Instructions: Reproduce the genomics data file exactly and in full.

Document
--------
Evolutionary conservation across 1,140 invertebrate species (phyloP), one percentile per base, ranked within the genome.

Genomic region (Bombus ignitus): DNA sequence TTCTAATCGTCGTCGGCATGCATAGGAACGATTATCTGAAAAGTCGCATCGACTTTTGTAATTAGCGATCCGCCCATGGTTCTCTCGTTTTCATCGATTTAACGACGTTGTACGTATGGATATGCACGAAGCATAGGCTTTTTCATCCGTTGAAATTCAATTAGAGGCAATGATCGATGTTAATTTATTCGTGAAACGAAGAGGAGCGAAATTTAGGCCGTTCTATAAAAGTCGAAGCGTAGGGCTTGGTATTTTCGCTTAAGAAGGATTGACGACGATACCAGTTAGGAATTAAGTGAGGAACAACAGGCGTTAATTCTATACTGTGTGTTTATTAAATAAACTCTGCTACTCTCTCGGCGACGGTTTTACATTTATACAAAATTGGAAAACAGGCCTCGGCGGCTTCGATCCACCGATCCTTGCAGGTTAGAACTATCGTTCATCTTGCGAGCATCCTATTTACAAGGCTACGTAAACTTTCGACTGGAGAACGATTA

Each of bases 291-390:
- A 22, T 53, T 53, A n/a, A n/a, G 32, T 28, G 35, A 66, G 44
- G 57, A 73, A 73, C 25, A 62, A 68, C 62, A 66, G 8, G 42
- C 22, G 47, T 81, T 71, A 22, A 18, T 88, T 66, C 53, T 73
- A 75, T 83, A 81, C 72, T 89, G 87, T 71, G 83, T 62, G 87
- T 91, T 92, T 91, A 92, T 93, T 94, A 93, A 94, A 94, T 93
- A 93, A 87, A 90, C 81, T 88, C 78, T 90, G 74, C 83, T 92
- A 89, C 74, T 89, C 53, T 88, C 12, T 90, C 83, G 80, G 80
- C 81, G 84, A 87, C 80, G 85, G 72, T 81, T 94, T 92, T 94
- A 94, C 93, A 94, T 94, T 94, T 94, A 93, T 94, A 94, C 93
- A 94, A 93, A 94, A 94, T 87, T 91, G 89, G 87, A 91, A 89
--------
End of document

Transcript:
Evolutionary conservation across 1,140 invertebrate species (phyloP), one percentile per base, ranked within the genome.

Genomic region (Bombus ignitus): DNA sequence TTCTAATCGTCGTCGGCATGCATAGGAACGATTATCTGAAAAGTCGCATCGACTTTTGTAATTAGCGATCCGCCCATGGTTCTCTCGTTTTCATCGATTTAACGACGTTGTACGTATGGATATGCACGAAGCATAGGCTTTTTCATCCGTTGAAATTCAATTAGAGGCAATGATCGATGTTAATTTATTCGTGAAACGAAGAGGAGCGAAATTTAGGCCGTTCTATAAAAGTCGAAGCGTAGGGCTTGGTATTTTCGCTTAAGAAGGATTGACGACGATACCAGTTAGGAATTAAGTGAGGAACAACAGGCGTTAATTCTATACTGTGTGTTTATTAAATAAACTCTGCTACTCTCTCGGCGACGGTTTTACATTTATACAAAATTGGAAAACAGGCCTCGGCGGCTTCGATCCACCGATCCTTGCAGGTTAGAACTATCGTTCATCTTGCGAGCATCCTATTTACAAGGCTACGTAAACTTTCGACTGGAGAACGATTA

Each of bases 291-390:
- A 22, T 53, T 53, A n/a, A n/a, G 32, T 28, G 35, A 66, G 44
- G 57, A 73, A 73, C 25, A 62, A 68, C 62, A 66, G 8, G 42
- C 22, G 47, T 81, T 71, A 22, A 18, T 88, T 66, C 53, T 73
- A 75, T 83, A 81, C 72, T 89, G 87, T 71, G 83, T 62, G 87
- T 91, T 92, T 91, A 92, T 93, T 94, A 93, A 94, A 94, T 93
- A 93, A 87, A 90, C 81, T 88, C 78, T 90, G 74, C 83, T 92
- A 89, C 74, T 89, C 53, T 88, C 12, T 90, C 83, G 80, G 80
- C 81, G 84, A 87, C 80, G 85, G 72, T 81, T 94, T 92, T 94
- A 94, C 93, A 94, T 94, T 94, T 94, A 93, T 94, A 94, C 93
- A 94, A 93, A 94, A 94, T 87, T 91, G 89, G 87, A 91, A 89